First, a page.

Temporary isolation room helps with fight against HCAIs

Published: 5-Oct-2012

Bioquell launches low-cost solution to enable hospitals to control outbreaks

As the battle against hospital infections continues, a new enclosure has been unveiled that can be set up around a patient bed space to create a temporary isolation room.

Designed to negate the need for hospitals to build costly new isolation facilities that may only be used sporadically; the ICE-pod from Bioquell will enable healthcare workers to better control outbreaks of infection.

Launched at this week’s Infection Prevention 2012 conference, the temporary enclosure comprises walls, a roof, bi-folding doors and an air handling unit with integral HEPA filtration, helping to ensure pathogen-contaminated air is not spread around the hospital.

The design, materials and lighting used have been specified to give a modern look while creating a pleasant environment for patients. Each enclosure has large, transparent windows to offer visibility for staff and patients, with opaque lower-level panels to reinforce the sense of a private side room. To enable full privacy, the ICE-pod also incorporates rails specified to fit standard hospital curtains and alcohol hand rub, gloves and gowning materials are mounted on the front fascia to help facilitate good hand hygiene and infection control practices.

In addition, the enclosures can be sealed for decontamination using hydrogen peroxide vapour (HPV) technology and can be tailored to individual bed spaces, taking into account gantries, trunking and other ward-specific services.

Commenting on the innovation, James Salkeld, head of healthcare at Bioquell, said: “The ICE-pod concept has been exceptionally well received during our early development and testing. When combined with our leading bug-killing HPV technology, we hope the whole system can help infection control teams to combat nosocomial pathogens.”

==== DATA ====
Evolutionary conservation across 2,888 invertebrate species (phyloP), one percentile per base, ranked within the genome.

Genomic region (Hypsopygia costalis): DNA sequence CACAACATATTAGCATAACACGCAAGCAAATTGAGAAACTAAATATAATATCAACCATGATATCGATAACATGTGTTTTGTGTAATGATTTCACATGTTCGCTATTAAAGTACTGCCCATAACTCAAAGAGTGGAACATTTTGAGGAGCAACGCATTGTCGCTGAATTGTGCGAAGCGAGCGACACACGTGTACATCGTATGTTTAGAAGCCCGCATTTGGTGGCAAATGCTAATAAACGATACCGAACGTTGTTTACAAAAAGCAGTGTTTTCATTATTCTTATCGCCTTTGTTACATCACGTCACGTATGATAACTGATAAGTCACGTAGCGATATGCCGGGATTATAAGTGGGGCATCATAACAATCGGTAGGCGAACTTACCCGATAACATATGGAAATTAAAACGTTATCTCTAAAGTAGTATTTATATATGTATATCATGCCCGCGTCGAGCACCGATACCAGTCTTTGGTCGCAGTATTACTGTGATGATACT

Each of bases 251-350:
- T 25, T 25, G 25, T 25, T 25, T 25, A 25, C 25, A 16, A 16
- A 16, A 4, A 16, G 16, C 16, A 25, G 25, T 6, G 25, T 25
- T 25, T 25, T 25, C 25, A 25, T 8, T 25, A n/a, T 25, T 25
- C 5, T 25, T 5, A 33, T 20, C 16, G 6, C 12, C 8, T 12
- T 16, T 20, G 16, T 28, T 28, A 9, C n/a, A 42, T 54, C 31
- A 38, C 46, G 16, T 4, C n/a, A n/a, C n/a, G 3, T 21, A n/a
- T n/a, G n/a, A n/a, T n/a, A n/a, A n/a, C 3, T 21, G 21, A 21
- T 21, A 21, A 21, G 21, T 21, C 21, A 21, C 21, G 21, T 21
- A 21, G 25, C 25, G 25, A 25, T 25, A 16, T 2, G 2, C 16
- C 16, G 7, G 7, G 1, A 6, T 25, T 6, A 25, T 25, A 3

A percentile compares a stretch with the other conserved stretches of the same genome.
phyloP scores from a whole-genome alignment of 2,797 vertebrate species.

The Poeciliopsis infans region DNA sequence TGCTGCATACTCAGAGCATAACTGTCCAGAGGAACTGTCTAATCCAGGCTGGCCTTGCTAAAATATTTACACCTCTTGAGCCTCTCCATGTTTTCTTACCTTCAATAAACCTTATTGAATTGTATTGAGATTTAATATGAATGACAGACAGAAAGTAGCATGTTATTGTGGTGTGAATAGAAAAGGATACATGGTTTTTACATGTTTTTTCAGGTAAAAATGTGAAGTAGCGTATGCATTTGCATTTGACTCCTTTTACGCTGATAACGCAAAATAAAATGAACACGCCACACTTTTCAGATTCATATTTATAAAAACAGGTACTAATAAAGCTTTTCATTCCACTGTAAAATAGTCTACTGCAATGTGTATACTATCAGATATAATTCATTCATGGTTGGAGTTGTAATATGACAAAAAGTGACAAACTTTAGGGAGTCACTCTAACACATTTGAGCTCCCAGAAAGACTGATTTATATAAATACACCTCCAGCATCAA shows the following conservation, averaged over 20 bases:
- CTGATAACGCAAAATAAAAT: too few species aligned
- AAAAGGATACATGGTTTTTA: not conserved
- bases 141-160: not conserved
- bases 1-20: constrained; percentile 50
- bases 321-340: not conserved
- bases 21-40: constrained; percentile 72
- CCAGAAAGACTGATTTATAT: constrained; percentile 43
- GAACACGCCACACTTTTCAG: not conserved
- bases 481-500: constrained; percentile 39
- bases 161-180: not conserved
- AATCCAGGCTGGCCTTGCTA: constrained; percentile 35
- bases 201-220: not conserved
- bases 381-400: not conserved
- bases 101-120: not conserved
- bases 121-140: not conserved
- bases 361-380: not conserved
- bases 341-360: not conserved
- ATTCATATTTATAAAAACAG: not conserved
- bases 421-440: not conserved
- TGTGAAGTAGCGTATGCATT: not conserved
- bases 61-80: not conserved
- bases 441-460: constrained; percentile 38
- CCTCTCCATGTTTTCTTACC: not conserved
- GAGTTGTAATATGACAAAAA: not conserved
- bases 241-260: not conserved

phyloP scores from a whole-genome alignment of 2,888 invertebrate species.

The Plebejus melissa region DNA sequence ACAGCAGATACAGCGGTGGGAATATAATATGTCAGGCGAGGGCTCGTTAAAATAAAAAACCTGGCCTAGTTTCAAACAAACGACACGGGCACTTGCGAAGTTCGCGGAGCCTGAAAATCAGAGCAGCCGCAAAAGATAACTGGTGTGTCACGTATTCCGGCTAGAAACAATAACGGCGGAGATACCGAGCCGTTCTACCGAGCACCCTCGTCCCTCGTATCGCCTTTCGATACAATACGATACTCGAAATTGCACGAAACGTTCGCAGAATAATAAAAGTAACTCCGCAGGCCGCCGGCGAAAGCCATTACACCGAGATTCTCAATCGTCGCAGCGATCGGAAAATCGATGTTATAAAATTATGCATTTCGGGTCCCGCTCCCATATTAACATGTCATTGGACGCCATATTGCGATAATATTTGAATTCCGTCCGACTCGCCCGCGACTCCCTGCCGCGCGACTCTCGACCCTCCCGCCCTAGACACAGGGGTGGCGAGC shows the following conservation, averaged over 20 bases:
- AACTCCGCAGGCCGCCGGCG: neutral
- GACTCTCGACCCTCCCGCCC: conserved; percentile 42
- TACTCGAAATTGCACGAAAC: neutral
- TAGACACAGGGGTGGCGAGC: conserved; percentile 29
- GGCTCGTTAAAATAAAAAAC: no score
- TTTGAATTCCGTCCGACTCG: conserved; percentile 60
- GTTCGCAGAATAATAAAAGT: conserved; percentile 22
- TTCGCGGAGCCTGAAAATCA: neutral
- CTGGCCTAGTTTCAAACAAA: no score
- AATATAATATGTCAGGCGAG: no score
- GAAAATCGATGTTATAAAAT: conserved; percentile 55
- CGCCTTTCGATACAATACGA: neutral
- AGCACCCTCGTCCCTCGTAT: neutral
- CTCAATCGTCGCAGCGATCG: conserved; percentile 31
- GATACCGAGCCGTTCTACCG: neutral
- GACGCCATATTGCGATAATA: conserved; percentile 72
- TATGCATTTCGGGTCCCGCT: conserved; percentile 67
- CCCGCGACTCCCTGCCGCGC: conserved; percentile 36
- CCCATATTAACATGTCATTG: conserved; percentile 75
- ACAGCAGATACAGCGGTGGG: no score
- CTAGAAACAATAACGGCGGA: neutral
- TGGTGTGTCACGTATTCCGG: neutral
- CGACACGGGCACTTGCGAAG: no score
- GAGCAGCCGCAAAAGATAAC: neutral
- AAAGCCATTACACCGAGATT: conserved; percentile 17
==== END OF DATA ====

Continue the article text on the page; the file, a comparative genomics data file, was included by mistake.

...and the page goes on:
The unit is expected to be used in cases where there are outbreaks of C.difficile , MRSA, Norovirus and similar infections that spread quickly in hospitals and can be particularly dangerous for vulnerable patients or those with a low immunity. But Salkeld said they could also be used to provide additional side room facilities for reasons other than infection control, such as helping hospitals to meet privacy and dignity regulations concerning same-sex accommodation.

He added: “It can improve the visibility of the patient compared with placing them in side rooms, especially when the patient is at risk of falling. It can also be used to provide additional bed spaces to enhance the privacy and dignity of patients and infected ICU or high dependency patients can be ‘stepped down’ to Bioquell ICE-pods to help reduce the impact of bed-blocking. In addition, each enclosure can be used as a negative pressure room for oncology patients requiring inhalation treatment.”

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